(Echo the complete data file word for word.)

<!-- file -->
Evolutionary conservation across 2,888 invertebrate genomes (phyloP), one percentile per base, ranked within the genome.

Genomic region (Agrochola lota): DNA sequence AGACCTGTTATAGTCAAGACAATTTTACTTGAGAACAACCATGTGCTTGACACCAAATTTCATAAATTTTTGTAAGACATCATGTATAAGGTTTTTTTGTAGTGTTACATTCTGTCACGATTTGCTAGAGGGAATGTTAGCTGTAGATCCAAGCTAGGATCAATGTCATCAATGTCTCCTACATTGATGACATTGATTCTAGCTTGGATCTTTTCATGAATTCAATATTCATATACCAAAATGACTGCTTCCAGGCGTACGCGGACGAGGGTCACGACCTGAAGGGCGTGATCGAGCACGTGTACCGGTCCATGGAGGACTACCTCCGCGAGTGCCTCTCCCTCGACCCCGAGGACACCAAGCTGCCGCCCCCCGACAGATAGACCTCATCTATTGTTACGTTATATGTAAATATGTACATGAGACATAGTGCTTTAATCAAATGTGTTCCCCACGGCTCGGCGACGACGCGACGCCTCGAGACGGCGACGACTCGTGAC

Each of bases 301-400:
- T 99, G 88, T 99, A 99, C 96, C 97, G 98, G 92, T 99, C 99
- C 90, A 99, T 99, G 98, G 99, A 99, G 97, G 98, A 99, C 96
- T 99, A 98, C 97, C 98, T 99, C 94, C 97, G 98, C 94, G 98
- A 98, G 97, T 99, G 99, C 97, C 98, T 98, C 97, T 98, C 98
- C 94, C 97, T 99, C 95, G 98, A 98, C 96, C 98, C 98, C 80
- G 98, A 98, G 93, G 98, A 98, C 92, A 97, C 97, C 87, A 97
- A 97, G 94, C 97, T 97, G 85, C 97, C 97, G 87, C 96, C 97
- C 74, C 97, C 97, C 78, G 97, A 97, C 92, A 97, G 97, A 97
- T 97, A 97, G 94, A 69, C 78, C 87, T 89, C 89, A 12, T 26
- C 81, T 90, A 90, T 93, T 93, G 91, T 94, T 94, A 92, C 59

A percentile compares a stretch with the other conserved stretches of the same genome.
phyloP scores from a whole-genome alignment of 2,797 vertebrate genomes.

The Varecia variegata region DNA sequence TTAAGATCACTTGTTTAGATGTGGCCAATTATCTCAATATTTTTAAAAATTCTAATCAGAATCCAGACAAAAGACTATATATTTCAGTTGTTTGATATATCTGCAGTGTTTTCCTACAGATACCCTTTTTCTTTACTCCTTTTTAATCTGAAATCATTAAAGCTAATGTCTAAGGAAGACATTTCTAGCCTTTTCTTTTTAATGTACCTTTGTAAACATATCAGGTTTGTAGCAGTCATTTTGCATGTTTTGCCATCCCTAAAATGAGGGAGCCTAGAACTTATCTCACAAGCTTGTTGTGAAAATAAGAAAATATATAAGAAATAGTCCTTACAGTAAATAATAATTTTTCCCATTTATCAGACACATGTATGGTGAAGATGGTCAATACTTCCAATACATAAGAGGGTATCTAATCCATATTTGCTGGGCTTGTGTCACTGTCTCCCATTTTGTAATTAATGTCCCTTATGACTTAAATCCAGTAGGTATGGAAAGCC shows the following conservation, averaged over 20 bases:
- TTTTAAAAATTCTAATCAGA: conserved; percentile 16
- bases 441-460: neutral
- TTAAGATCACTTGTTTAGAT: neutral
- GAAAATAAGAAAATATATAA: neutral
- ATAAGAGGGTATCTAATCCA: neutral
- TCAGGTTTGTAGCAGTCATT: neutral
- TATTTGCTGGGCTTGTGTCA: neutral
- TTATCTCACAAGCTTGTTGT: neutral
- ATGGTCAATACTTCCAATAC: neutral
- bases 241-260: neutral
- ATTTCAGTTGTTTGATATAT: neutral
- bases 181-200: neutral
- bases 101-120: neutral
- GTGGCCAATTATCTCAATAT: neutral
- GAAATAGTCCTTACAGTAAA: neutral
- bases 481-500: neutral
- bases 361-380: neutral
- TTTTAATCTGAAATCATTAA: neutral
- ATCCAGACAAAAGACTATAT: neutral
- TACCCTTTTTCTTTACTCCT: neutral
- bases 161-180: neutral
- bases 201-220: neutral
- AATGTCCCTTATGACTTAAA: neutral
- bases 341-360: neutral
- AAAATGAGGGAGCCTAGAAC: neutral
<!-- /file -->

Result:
Evolutionary conservation across 2,888 invertebrate genomes (phyloP), one percentile per base, ranked within the genome.

Genomic region (Agrochola lota): DNA sequence AGACCTGTTATAGTCAAGACAATTTTACTTGAGAACAACCATGTGCTTGACACCAAATTTCATAAATTTTTGTAAGACATCATGTATAAGGTTTTTTTGTAGTGTTACATTCTGTCACGATTTGCTAGAGGGAATGTTAGCTGTAGATCCAAGCTAGGATCAATGTCATCAATGTCTCCTACATTGATGACATTGATTCTAGCTTGGATCTTTTCATGAATTCAATATTCATATACCAAAATGACTGCTTCCAGGCGTACGCGGACGAGGGTCACGACCTGAAGGGCGTGATCGAGCACGTGTACCGGTCCATGGAGGACTACCTCCGCGAGTGCCTCTCCCTCGACCCCGAGGACACCAAGCTGCCGCCCCCCGACAGATAGACCTCATCTATTGTTACGTTATATGTAAATATGTACATGAGACATAGTGCTTTAATCAAATGTGTTCCCCACGGCTCGGCGACGACGCGACGCCTCGAGACGGCGACGACTCGTGAC

Each of bases 301-400:
- T 99, G 88, T 99, A 99, C 96, C 97, G 98, G 92, T 99, C 99
- C 90, A 99, T 99, G 98, G 99, A 99, G 97, G 98, A 99, C 96
- T 99, A 98, C 97, C 98, T 99, C 94, C 97, G 98, C 94, G 98
- A 98, G 97, T 99, G 99, C 97, C 98, T 98, C 97, T 98, C 98
- C 94, C 97, T 99, C 95, G 98, A 98, C 96, C 98, C 98, C 80
- G 98, A 98, G 93, G 98, A 98, C 92, A 97, C 97, C 87, A 97
- A 97, G 94, C 97, T 97, G 85, C 97, C 97, G 87, C 96, C 97
- C 74, C 97, C 97, C 78, G 97, A 97, C 92, A 97, G 97, A 97
- T 97, A 97, G 94, A 69, C 78, C 87, T 89, C 89, A 12, T 26
- C 81, T 90, A 90, T 93, T 93, G 91, T 94, T 94, A 92, C 59

A percentile compares a stretch with the other conserved stretches of the same genome.
phyloP scores from a whole-genome alignment of 2,797 vertebrate genomes.

The Varecia variegata region DNA sequence TTAAGATCACTTGTTTAGATGTGGCCAATTATCTCAATATTTTTAAAAATTCTAATCAGAATCCAGACAAAAGACTATATATTTCAGTTGTTTGATATATCTGCAGTGTTTTCCTACAGATACCCTTTTTCTTTACTCCTTTTTAATCTGAAATCATTAAAGCTAATGTCTAAGGAAGACATTTCTAGCCTTTTCTTTTTAATGTACCTTTGTAAACATATCAGGTTTGTAGCAGTCATTTTGCATGTTTTGCCATCCCTAAAATGAGGGAGCCTAGAACTTATCTCACAAGCTTGTTGTGAAAATAAGAAAATATATAAGAAATAGTCCTTACAGTAAATAATAATTTTTCCCATTTATCAGACACATGTATGGTGAAGATGGTCAATACTTCCAATACATAAGAGGGTATCTAATCCATATTTGCTGGGCTTGTGTCACTGTCTCCCATTTTGTAATTAATGTCCCTTATGACTTAAATCCAGTAGGTATGGAAAGCC shows the following conservation, averaged over 20 bases:
- TTTTAAAAATTCTAATCAGA: conserved; percentile 16
- bases 441-460: neutral
- TTAAGATCACTTGTTTAGAT: neutral
- GAAAATAAGAAAATATATAA: neutral
- ATAAGAGGGTATCTAATCCA: neutral
- TCAGGTTTGTAGCAGTCATT: neutral
- TATTTGCTGGGCTTGTGTCA: neutral
- TTATCTCACAAGCTTGTTGT: neutral
- ATGGTCAATACTTCCAATAC: neutral
- bases 241-260: neutral
- ATTTCAGTTGTTTGATATAT: neutral
- bases 181-200: neutral
- bases 101-120: neutral
- GTGGCCAATTATCTCAATAT: neutral
- GAAATAGTCCTTACAGTAAA: neutral
- bases 481-500: neutral
- bases 361-380: neutral
- TTTTAATCTGAAATCATTAA: neutral
- ATCCAGACAAAAGACTATAT: neutral
- TACCCTTTTTCTTTACTCCT: neutral
- bases 161-180: neutral
- bases 201-220: neutral
- AATGTCCCTTATGACTTAAA: neutral
- bases 341-360: neutral
- AAAATGAGGGAGCCTAGAAC: neutral